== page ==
They peeped inside large rusting pipes careless strewn across the footpath, dumped there by the municipality for repair work which never seemed to commence.  Even into little nooks and crannies on the street, inside sluices, where a little dog could hide but their efforts drew a blank.
“I can barely see in the dark, so you keep an eye while I take you around,” the beggar told the little boy who never let go of the beggar’s sweaty quivering hands.  They even managed to scurry across the busy street and looked into miniscule compounds and dingy lanes housing sordid old tenements which lay bathed in a pale glow of street lights and lighted windows of adjacent edifices.  It seemed an incredible task to look for a puppy, without any idea as to where the little creature had gone. Perhaps it was hiding out of fear of the quaint noisy neighbourhood and the chaos of vehicles that rushed by.  The beggar asked the little boy to help him sit on a little cemented bench outside a tiny butchery.  He needed some rest having walked for quite a long while.  His legs ached and he almost felt like telling the little boy that he could no longer walk but the thought of the ten rupees urged him on.  He knew a beggar could not be a chooser and after a short rest almost coerced himself to get up, with his hunger goading him on with the directionless search with the little boy in tow. 

Time and again the little boy would call out to his puppy, “Tommy...Tommy…tchu..tchu...Tommy...” making soothing and reassuring sounds for his pet to hear.  He seemed relentless in his search, now almost dragging the old beggar along who was near collapse with fatigue in the ungainly heat and exhaustion of the never ending search.  Soon they found themselves outside a small park with its wrought iron gates partially open, the beggar knew of the park, it was a den for rowdy elements at night. He hesitated to go in, but the boy pulled him through the grilled gates and they entered its dark recesses before the beggar could voice his protest.  It was deserted and the place had an eerie look. A few street-lamps were surprisingly lit to give it a semblance of decency, the well-worn slides and see-saw for children lay bare and desolate in the quietude under a starry night sky.  The beggar knew of a scattering of wooden benches around, which during the mornings would remain occupied by a few elderly pensioners who went there to take their morning walks.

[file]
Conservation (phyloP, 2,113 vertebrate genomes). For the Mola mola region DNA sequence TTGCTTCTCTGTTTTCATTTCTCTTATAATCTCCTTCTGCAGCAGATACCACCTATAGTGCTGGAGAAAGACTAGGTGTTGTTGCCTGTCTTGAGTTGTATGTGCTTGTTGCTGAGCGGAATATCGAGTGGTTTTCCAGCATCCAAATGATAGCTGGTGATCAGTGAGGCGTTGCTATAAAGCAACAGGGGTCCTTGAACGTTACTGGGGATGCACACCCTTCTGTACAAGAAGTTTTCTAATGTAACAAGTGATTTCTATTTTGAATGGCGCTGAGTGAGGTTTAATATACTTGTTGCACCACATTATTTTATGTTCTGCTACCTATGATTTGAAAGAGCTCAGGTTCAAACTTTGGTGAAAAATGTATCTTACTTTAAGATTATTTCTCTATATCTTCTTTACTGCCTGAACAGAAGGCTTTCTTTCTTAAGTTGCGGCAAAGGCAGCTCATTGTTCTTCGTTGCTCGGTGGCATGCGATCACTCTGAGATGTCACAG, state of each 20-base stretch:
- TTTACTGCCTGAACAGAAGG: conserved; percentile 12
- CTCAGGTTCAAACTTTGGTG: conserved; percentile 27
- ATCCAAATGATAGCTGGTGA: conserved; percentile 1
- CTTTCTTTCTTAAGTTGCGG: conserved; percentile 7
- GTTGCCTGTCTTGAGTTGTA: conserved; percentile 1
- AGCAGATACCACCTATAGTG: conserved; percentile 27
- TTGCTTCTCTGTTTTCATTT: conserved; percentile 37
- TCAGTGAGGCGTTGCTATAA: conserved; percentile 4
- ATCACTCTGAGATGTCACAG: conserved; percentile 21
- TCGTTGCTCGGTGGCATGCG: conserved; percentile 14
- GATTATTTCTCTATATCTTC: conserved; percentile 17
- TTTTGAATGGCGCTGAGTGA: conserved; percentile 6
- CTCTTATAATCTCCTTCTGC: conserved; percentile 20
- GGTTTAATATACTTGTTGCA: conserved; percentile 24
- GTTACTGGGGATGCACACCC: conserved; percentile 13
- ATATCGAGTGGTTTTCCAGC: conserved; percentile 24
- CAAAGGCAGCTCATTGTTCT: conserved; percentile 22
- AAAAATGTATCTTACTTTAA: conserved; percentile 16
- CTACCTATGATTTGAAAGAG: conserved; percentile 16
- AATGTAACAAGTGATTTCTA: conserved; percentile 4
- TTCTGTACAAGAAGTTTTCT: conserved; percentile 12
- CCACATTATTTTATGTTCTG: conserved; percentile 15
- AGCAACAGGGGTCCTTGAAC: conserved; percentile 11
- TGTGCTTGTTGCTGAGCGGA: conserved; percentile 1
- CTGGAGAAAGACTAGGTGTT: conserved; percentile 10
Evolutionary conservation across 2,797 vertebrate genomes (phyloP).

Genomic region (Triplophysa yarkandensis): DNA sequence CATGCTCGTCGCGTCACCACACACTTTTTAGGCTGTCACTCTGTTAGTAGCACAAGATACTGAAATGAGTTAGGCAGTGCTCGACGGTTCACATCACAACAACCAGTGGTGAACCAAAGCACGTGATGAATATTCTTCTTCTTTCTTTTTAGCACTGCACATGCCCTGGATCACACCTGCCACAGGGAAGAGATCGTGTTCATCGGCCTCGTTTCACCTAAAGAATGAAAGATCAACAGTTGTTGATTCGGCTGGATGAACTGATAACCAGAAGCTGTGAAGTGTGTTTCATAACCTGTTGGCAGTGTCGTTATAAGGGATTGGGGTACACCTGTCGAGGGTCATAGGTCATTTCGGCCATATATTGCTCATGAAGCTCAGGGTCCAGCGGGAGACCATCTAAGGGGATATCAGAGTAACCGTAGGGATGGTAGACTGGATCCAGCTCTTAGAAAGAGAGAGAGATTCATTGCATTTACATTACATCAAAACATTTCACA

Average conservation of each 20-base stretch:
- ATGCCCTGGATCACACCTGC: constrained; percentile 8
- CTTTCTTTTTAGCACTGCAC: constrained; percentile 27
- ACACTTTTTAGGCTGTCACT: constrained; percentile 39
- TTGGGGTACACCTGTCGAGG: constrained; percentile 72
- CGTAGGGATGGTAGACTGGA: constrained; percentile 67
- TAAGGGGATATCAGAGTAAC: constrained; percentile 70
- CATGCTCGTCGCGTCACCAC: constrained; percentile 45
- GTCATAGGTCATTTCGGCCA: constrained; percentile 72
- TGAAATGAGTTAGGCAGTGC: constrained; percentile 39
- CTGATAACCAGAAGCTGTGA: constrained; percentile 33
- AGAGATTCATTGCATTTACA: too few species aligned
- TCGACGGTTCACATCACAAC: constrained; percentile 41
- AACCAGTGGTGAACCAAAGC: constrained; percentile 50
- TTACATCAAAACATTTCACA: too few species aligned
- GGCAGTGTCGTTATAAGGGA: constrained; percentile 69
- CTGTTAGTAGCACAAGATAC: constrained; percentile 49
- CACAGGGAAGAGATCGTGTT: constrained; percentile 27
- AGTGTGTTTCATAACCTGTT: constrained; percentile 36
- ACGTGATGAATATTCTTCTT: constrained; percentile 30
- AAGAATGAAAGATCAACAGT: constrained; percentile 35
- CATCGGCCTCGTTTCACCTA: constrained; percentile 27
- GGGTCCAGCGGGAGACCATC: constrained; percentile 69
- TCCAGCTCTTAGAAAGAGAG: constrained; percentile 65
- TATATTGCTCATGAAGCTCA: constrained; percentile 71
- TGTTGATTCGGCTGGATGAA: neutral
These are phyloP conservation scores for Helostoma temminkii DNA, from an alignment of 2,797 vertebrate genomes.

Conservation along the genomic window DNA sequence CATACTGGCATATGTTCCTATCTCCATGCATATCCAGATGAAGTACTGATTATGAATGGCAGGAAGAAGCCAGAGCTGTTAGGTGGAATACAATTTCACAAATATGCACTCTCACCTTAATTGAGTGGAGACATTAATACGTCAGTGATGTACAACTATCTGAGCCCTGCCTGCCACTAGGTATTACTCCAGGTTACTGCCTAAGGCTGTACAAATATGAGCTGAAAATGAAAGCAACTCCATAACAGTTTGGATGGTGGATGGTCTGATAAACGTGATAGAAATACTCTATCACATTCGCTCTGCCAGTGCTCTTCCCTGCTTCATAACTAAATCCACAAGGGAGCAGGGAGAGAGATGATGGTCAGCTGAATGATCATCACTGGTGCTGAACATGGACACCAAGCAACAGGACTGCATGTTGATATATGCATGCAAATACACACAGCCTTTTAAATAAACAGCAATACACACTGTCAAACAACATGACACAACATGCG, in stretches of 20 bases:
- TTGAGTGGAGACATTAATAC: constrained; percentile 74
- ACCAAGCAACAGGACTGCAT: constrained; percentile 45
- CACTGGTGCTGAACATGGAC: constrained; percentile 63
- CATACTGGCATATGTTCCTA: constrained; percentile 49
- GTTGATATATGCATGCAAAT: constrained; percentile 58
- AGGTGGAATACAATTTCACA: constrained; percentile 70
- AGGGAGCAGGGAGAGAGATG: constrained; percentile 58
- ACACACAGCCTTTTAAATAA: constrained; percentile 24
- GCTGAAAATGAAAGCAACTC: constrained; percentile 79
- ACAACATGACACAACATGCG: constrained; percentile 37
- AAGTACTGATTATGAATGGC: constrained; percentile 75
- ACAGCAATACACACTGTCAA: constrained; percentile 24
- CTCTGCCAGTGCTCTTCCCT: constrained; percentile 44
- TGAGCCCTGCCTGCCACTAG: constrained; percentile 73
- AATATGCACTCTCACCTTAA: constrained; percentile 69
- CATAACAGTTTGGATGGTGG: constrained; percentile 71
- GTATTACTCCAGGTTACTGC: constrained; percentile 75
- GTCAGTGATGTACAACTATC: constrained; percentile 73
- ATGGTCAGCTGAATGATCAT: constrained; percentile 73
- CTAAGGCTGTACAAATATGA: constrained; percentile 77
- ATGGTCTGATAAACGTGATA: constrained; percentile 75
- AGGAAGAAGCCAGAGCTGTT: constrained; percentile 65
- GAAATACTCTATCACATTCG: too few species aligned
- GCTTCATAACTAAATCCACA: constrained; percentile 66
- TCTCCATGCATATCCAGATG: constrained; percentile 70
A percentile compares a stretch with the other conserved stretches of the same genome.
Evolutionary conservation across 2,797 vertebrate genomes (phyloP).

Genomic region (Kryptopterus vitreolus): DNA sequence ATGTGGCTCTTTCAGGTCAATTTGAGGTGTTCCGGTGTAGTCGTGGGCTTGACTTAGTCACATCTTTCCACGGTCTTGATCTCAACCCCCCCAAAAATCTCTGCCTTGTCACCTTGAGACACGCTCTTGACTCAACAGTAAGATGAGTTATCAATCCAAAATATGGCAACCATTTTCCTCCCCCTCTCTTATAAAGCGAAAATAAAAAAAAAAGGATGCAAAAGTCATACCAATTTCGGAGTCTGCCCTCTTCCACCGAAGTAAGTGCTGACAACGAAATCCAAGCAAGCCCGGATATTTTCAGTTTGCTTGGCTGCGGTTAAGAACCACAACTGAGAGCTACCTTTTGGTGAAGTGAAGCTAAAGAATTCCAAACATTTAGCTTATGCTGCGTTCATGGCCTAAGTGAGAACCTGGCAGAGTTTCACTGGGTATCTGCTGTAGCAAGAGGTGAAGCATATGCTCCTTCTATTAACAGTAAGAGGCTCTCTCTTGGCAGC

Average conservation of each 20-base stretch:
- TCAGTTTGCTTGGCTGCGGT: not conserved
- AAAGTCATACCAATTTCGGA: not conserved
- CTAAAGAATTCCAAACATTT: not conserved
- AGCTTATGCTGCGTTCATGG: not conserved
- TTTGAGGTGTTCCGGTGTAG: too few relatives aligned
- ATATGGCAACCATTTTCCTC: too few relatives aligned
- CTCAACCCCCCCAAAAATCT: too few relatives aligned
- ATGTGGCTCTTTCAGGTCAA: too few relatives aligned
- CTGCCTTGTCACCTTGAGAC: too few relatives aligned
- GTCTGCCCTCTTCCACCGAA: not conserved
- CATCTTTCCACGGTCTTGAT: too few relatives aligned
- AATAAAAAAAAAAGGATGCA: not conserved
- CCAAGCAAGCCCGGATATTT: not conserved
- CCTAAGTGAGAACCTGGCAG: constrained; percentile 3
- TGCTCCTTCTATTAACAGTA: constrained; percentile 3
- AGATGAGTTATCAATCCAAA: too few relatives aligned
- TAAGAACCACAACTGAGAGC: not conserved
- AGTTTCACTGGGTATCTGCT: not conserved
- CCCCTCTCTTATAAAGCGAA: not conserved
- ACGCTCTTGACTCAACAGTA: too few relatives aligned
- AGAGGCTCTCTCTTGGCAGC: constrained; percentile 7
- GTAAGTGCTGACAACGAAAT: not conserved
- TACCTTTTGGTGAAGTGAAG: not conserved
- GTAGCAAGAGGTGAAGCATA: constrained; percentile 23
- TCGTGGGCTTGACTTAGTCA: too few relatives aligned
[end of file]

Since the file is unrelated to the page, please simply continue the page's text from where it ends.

He was desperate to sit again, the little boy continued shouting out for his puppy, his voice almost echoing in the hallowed silence.  Then suddenly he tugged at the beggar’s hand excitedly, “I can hear a whimpering sound, I think it’s my Tommy,” so saying he hurriedly pulled the old man along towards the rear corner of the park.  As they neared it, the beggar made out a cluster of trees which stood nodding their heads in the cloistered shadows just beside the boundary walls, they seemed more like silent sentinels guarding the murky darkness of the precincts. 
“Are you sure..?” The beggar asked, for he heard nothing.
“Oh yes... yes...” so saying he tugged almost violently at the old man’s hands.
“Slowly, little boy I will fall and I cannot go so fast,” the beggar was now panting, almost gasping for breath, his lungs palpitating from the effort.

Suddenly the little boy gave a yelp and ran towards a small opening near the walls of the park, the beggar stood leaning heavily against his walking stick, a little unsteady, trying to catch his breath and make sense of it all.  In a minute the boy came back with a white bundle in his arms, he had found his poodle and was clearly happy as was the puppy licking the face of his benefactor.  The old beggar tried to make out the shadowy togetherness, glad that the boy had accomplished his task, as he gloated over their gibberish joyous reunion.
“You must tell your puppy to not leave you like this,” the beggar plodded playfully his voice shaking and sounding enormously relieved. 
“No, he has already promised that,” the boy replied happily.
Then together they trudged back to the street corner from where they had come, the little boy bantering endlessly all the while about his puppy. It was a painfully long walk for the old beggar who seemed so limp more with every step but the little boy was happy to find his puppy never felt any fatigue. He just held on to the beggar’s hand, while he cradled the tiny dog with his other.